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Medical, religious and social reasons for and against an ancient rite
  1. Bennett Foddy, Associate Editor
  1. Correspondence to Dr Bennett Foddy, Department of Philosophy, University of Oxford, Suite 8, Littlegate House, 16–17 St. Ebbes St., Oxford OX1 1PT, UK; bennett.foddy{at}

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This month's issue of the Journal of Medical Ethics is a special issue devoted entirely to the ethics of infant male circumcision—an elective surgical practice that is currently performed on around a third of the world's male population.1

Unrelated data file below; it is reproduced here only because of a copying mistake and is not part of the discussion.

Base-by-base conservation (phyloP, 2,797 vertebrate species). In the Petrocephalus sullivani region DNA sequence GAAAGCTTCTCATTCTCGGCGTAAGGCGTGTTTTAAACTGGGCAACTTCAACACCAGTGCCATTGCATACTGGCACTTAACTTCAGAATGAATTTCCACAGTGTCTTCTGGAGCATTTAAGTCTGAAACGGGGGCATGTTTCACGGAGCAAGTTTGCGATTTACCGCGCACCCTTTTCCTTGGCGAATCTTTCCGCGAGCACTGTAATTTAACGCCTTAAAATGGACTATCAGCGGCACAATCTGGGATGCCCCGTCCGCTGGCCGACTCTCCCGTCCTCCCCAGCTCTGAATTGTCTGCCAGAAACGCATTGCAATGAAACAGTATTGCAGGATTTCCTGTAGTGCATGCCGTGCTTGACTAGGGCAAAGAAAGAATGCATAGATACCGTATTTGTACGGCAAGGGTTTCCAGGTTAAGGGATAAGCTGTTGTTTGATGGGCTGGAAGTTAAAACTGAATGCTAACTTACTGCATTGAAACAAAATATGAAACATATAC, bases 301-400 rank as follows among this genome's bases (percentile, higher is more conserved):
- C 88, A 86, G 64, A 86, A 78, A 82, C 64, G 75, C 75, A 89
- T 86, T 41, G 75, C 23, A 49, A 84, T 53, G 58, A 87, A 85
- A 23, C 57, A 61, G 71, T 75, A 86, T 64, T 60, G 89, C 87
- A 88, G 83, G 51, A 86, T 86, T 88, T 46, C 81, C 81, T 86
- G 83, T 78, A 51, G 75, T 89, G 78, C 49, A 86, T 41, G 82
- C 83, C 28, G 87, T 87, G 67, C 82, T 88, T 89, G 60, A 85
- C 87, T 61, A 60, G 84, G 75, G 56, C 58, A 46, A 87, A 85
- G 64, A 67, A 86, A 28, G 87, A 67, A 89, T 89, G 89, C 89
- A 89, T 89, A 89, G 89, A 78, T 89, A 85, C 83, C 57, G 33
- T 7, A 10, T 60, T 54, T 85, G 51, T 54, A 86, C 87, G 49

The last time the Journal ran a symposium on this issue was in 2004, and there has been relatively scant discussion of the practice in the ethical literature since then. Three events that took place in the past year have brought the ethics of infant male circumcision back into the global spotlight.

First, in April of 2012, controversy erupted after it was reported that a baby had died in New York City after contracting Herpes Simplex virus during the Orthodox Jewish variant of circumcision known as metzitzah b'peh, which involves the oral suction of blood from the infant's penis following the circumcision procedure.2

Later that year, the American Academy of Pediatrics (AAP) released a policy statement which suggested that the health benefits of ordinary forms of male circumcision outweigh the risks and …

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